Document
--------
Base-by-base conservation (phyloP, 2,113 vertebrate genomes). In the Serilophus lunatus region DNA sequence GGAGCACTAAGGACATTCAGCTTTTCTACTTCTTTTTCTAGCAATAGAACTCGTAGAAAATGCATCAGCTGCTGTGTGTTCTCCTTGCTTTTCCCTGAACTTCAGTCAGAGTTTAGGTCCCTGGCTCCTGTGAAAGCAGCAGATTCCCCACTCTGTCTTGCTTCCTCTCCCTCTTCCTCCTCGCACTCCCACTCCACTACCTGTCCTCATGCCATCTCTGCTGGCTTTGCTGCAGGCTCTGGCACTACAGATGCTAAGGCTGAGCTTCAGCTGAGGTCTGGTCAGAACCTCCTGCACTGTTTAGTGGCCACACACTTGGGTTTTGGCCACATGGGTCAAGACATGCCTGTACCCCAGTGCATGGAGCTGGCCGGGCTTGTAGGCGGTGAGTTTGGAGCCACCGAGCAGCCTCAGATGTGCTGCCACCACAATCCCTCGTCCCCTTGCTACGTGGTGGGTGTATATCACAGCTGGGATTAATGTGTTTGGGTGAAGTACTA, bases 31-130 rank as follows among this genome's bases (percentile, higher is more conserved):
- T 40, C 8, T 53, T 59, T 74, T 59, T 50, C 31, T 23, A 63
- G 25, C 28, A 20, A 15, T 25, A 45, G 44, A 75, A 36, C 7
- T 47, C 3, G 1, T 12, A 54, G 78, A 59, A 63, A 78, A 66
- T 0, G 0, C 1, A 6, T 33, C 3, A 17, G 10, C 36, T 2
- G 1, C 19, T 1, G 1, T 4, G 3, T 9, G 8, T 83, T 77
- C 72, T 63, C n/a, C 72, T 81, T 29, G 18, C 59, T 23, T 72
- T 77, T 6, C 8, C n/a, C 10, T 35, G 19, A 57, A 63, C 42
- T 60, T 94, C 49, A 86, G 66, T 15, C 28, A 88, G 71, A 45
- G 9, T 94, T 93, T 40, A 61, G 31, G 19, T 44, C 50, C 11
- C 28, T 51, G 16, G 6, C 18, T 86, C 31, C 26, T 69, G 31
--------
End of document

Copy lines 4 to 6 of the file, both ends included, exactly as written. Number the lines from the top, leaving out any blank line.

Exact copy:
- T 47, C 3, G 1, T 12, A 54, G 78, A 59, A 63, A 78, A 66
- T 0, G 0, C 1, A 6, T 33, C 3, A 17, G 10, C 36, T 2
- G 1, C 19, T 1, G 1, T 4, G 3, T 9, G 8, T 83, T 77